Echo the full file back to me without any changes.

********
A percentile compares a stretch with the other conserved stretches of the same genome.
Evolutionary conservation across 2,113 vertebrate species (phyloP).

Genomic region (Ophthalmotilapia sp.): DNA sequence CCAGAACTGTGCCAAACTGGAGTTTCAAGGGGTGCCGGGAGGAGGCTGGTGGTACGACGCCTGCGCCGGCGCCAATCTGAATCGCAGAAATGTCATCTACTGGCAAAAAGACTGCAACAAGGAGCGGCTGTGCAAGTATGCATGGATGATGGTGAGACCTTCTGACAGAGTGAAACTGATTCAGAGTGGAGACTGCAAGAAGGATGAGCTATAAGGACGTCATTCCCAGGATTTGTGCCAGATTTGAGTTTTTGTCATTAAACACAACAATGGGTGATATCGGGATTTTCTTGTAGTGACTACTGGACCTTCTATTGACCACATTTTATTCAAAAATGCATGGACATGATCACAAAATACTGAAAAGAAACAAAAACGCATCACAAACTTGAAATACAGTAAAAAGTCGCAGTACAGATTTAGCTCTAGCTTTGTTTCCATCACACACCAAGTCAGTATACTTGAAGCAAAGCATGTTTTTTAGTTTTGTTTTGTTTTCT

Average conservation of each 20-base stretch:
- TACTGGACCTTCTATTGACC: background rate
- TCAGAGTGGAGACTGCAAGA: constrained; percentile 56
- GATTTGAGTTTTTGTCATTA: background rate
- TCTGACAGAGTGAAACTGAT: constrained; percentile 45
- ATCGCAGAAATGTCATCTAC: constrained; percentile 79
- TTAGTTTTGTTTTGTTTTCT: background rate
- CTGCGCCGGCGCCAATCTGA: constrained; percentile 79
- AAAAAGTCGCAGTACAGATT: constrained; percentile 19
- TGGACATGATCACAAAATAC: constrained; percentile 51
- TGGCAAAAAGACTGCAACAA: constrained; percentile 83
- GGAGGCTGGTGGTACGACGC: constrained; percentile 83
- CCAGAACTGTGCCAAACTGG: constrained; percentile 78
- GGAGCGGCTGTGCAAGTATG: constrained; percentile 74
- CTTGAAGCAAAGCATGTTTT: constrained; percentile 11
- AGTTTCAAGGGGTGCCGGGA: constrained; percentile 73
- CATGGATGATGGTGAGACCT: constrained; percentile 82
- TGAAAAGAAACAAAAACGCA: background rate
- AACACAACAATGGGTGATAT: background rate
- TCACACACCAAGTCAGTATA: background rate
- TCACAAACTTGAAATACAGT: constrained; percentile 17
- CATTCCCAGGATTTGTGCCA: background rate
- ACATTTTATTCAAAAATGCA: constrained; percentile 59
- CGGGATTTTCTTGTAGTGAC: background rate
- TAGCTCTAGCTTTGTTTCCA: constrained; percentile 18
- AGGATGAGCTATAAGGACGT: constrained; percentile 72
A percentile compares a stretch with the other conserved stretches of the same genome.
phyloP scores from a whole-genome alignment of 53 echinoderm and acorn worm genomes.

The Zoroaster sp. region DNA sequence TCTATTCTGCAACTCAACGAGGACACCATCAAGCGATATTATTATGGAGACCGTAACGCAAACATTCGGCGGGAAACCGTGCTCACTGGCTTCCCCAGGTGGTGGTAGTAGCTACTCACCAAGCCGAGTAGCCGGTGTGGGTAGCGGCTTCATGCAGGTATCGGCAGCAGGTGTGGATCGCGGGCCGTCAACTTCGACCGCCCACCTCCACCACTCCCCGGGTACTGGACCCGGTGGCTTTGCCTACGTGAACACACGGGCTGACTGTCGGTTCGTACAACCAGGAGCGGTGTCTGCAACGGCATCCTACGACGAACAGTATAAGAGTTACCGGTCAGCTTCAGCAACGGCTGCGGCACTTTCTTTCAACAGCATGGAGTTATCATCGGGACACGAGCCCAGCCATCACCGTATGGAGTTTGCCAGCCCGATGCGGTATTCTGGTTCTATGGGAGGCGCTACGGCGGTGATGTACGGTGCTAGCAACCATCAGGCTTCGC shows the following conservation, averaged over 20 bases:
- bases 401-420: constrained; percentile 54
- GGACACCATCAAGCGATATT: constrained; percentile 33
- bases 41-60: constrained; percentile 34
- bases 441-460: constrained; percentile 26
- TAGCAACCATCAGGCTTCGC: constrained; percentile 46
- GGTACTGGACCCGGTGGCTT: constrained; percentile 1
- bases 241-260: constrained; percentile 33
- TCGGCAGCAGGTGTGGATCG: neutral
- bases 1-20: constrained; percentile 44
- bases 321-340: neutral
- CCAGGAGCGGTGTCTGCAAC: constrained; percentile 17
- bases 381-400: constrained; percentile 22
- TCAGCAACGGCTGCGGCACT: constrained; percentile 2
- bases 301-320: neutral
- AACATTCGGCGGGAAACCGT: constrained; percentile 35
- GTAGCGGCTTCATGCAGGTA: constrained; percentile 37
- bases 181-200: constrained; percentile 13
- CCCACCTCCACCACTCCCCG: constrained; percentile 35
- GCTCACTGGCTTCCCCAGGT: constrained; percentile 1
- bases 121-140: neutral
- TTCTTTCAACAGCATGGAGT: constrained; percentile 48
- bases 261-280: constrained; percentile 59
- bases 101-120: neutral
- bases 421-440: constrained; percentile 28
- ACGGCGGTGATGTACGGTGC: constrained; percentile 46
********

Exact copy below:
A percentile compares a stretch with the other conserved stretches of the same genome.
Evolutionary conservation across 2,113 vertebrate species (phyloP).

Genomic region (Ophthalmotilapia sp.): DNA sequence CCAGAACTGTGCCAAACTGGAGTTTCAAGGGGTGCCGGGAGGAGGCTGGTGGTACGACGCCTGCGCCGGCGCCAATCTGAATCGCAGAAATGTCATCTACTGGCAAAAAGACTGCAACAAGGAGCGGCTGTGCAAGTATGCATGGATGATGGTGAGACCTTCTGACAGAGTGAAACTGATTCAGAGTGGAGACTGCAAGAAGGATGAGCTATAAGGACGTCATTCCCAGGATTTGTGCCAGATTTGAGTTTTTGTCATTAAACACAACAATGGGTGATATCGGGATTTTCTTGTAGTGACTACTGGACCTTCTATTGACCACATTTTATTCAAAAATGCATGGACATGATCACAAAATACTGAAAAGAAACAAAAACGCATCACAAACTTGAAATACAGTAAAAAGTCGCAGTACAGATTTAGCTCTAGCTTTGTTTCCATCACACACCAAGTCAGTATACTTGAAGCAAAGCATGTTTTTTAGTTTTGTTTTGTTTTCT

Average conservation of each 20-base stretch:
- TACTGGACCTTCTATTGACC: background rate
- TCAGAGTGGAGACTGCAAGA: constrained; percentile 56
- GATTTGAGTTTTTGTCATTA: background rate
- TCTGACAGAGTGAAACTGAT: constrained; percentile 45
- ATCGCAGAAATGTCATCTAC: constrained; percentile 79
- TTAGTTTTGTTTTGTTTTCT: background rate
- CTGCGCCGGCGCCAATCTGA: constrained; percentile 79
- AAAAAGTCGCAGTACAGATT: constrained; percentile 19
- TGGACATGATCACAAAATAC: constrained; percentile 51
- TGGCAAAAAGACTGCAACAA: constrained; percentile 83
- GGAGGCTGGTGGTACGACGC: constrained; percentile 83
- CCAGAACTGTGCCAAACTGG: constrained; percentile 78
- GGAGCGGCTGTGCAAGTATG: constrained; percentile 74
- CTTGAAGCAAAGCATGTTTT: constrained; percentile 11
- AGTTTCAAGGGGTGCCGGGA: constrained; percentile 73
- CATGGATGATGGTGAGACCT: constrained; percentile 82
- TGAAAAGAAACAAAAACGCA: background rate
- AACACAACAATGGGTGATAT: background rate
- TCACACACCAAGTCAGTATA: background rate
- TCACAAACTTGAAATACAGT: constrained; percentile 17
- CATTCCCAGGATTTGTGCCA: background rate
- ACATTTTATTCAAAAATGCA: constrained; percentile 59
- CGGGATTTTCTTGTAGTGAC: background rate
- TAGCTCTAGCTTTGTTTCCA: constrained; percentile 18
- AGGATGAGCTATAAGGACGT: constrained; percentile 72
A percentile compares a stretch with the other conserved stretches of the same genome.
phyloP scores from a whole-genome alignment of 53 echinoderm and acorn worm genomes.

The Zoroaster sp. region DNA sequence TCTATTCTGCAACTCAACGAGGACACCATCAAGCGATATTATTATGGAGACCGTAACGCAAACATTCGGCGGGAAACCGTGCTCACTGGCTTCCCCAGGTGGTGGTAGTAGCTACTCACCAAGCCGAGTAGCCGGTGTGGGTAGCGGCTTCATGCAGGTATCGGCAGCAGGTGTGGATCGCGGGCCGTCAACTTCGACCGCCCACCTCCACCACTCCCCGGGTACTGGACCCGGTGGCTTTGCCTACGTGAACACACGGGCTGACTGTCGGTTCGTACAACCAGGAGCGGTGTCTGCAACGGCATCCTACGACGAACAGTATAAGAGTTACCGGTCAGCTTCAGCAACGGCTGCGGCACTTTCTTTCAACAGCATGGAGTTATCATCGGGACACGAGCCCAGCCATCACCGTATGGAGTTTGCCAGCCCGATGCGGTATTCTGGTTCTATGGGAGGCGCTACGGCGGTGATGTACGGTGCTAGCAACCATCAGGCTTCGC shows the following conservation, averaged over 20 bases:
- bases 401-420: constrained; percentile 54
- GGACACCATCAAGCGATATT: constrained; percentile 33
- bases 41-60: constrained; percentile 34
- bases 441-460: constrained; percentile 26
- TAGCAACCATCAGGCTTCGC: constrained; percentile 46
- GGTACTGGACCCGGTGGCTT: constrained; percentile 1
- bases 241-260: constrained; percentile 33
- TCGGCAGCAGGTGTGGATCG: neutral
- bases 1-20: constrained; percentile 44
- bases 321-340: neutral
- CCAGGAGCGGTGTCTGCAAC: constrained; percentile 17
- bases 381-400: constrained; percentile 22
- TCAGCAACGGCTGCGGCACT: constrained; percentile 2
- bases 301-320: neutral
- AACATTCGGCGGGAAACCGT: constrained; percentile 35
- GTAGCGGCTTCATGCAGGTA: constrained; percentile 37
- bases 181-200: constrained; percentile 13
- CCCACCTCCACCACTCCCCG: constrained; percentile 35
- GCTCACTGGCTTCCCCAGGT: constrained; percentile 1
- bases 121-140: neutral
- TTCTTTCAACAGCATGGAGT: constrained; percentile 48
- bases 261-280: constrained; percentile 59
- bases 101-120: neutral
- bases 421-440: constrained; percentile 28
- ACGGCGGTGATGTACGGTGC: constrained; percentile 46